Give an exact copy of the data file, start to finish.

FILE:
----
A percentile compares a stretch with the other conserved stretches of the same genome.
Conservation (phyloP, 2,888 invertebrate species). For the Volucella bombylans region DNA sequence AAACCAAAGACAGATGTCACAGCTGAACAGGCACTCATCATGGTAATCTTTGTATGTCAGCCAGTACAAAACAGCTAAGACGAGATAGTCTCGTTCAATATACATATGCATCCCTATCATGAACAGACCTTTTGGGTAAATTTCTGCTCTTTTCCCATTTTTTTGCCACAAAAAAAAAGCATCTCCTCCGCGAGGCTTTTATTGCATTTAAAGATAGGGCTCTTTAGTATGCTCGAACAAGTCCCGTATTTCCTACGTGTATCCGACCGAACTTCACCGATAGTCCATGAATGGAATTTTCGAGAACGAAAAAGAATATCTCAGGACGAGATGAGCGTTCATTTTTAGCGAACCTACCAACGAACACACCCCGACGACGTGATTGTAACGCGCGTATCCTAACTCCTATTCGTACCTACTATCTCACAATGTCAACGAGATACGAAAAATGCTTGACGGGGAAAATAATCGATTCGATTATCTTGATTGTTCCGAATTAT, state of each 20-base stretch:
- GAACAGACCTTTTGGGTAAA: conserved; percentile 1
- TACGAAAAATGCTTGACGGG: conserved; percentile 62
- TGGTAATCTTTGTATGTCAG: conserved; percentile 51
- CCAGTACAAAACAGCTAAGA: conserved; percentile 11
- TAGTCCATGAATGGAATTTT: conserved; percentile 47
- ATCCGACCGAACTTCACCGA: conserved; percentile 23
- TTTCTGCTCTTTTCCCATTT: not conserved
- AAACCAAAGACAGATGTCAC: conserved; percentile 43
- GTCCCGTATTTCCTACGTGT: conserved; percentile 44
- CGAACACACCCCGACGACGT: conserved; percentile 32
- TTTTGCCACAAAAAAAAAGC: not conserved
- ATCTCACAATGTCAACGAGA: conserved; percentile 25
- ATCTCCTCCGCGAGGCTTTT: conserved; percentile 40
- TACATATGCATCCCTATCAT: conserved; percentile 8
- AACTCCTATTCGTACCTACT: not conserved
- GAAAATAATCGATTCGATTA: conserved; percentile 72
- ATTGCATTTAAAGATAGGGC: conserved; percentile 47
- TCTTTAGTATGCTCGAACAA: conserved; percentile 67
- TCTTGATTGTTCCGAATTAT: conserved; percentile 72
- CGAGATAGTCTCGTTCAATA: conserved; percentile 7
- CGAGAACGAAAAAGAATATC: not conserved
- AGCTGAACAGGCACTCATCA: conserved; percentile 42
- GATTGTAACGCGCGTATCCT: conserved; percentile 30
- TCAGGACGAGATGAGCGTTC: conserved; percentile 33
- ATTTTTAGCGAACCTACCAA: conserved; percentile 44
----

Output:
A percentile compares a stretch with the other conserved stretches of the same genome.
Conservation (phyloP, 2,888 invertebrate species). For the Volucella bombylans region DNA sequence AAACCAAAGACAGATGTCACAGCTGAACAGGCACTCATCATGGTAATCTTTGTATGTCAGCCAGTACAAAACAGCTAAGACGAGATAGTCTCGTTCAATATACATATGCATCCCTATCATGAACAGACCTTTTGGGTAAATTTCTGCTCTTTTCCCATTTTTTTGCCACAAAAAAAAAGCATCTCCTCCGCGAGGCTTTTATTGCATTTAAAGATAGGGCTCTTTAGTATGCTCGAACAAGTCCCGTATTTCCTACGTGTATCCGACCGAACTTCACCGATAGTCCATGAATGGAATTTTCGAGAACGAAAAAGAATATCTCAGGACGAGATGAGCGTTCATTTTTAGCGAACCTACCAACGAACACACCCCGACGACGTGATTGTAACGCGCGTATCCTAACTCCTATTCGTACCTACTATCTCACAATGTCAACGAGATACGAAAAATGCTTGACGGGGAAAATAATCGATTCGATTATCTTGATTGTTCCGAATTAT, state of each 20-base stretch:
- GAACAGACCTTTTGGGTAAA: conserved; percentile 1
- TACGAAAAATGCTTGACGGG: conserved; percentile 62
- TGGTAATCTTTGTATGTCAG: conserved; percentile 51
- CCAGTACAAAACAGCTAAGA: conserved; percentile 11
- TAGTCCATGAATGGAATTTT: conserved; percentile 47
- ATCCGACCGAACTTCACCGA: conserved; percentile 23
- TTTCTGCTCTTTTCCCATTT: not conserved
- AAACCAAAGACAGATGTCAC: conserved; percentile 43
- GTCCCGTATTTCCTACGTGT: conserved; percentile 44
- CGAACACACCCCGACGACGT: conserved; percentile 32
- TTTTGCCACAAAAAAAAAGC: not conserved
- ATCTCACAATGTCAACGAGA: conserved; percentile 25
- ATCTCCTCCGCGAGGCTTTT: conserved; percentile 40
- TACATATGCATCCCTATCAT: conserved; percentile 8
- AACTCCTATTCGTACCTACT: not conserved
- GAAAATAATCGATTCGATTA: conserved; percentile 72
- ATTGCATTTAAAGATAGGGC: conserved; percentile 47
- TCTTTAGTATGCTCGAACAA: conserved; percentile 67
- TCTTGATTGTTCCGAATTAT: conserved; percentile 72
- CGAGATAGTCTCGTTCAATA: conserved; percentile 7
- CGAGAACGAAAAAGAATATC: not conserved
- AGCTGAACAGGCACTCATCA: conserved; percentile 42
- GATTGTAACGCGCGTATCCT: conserved; percentile 30
- TCAGGACGAGATGAGCGTTC: conserved; percentile 33
- ATTTTTAGCGAACCTACCAA: conserved; percentile 44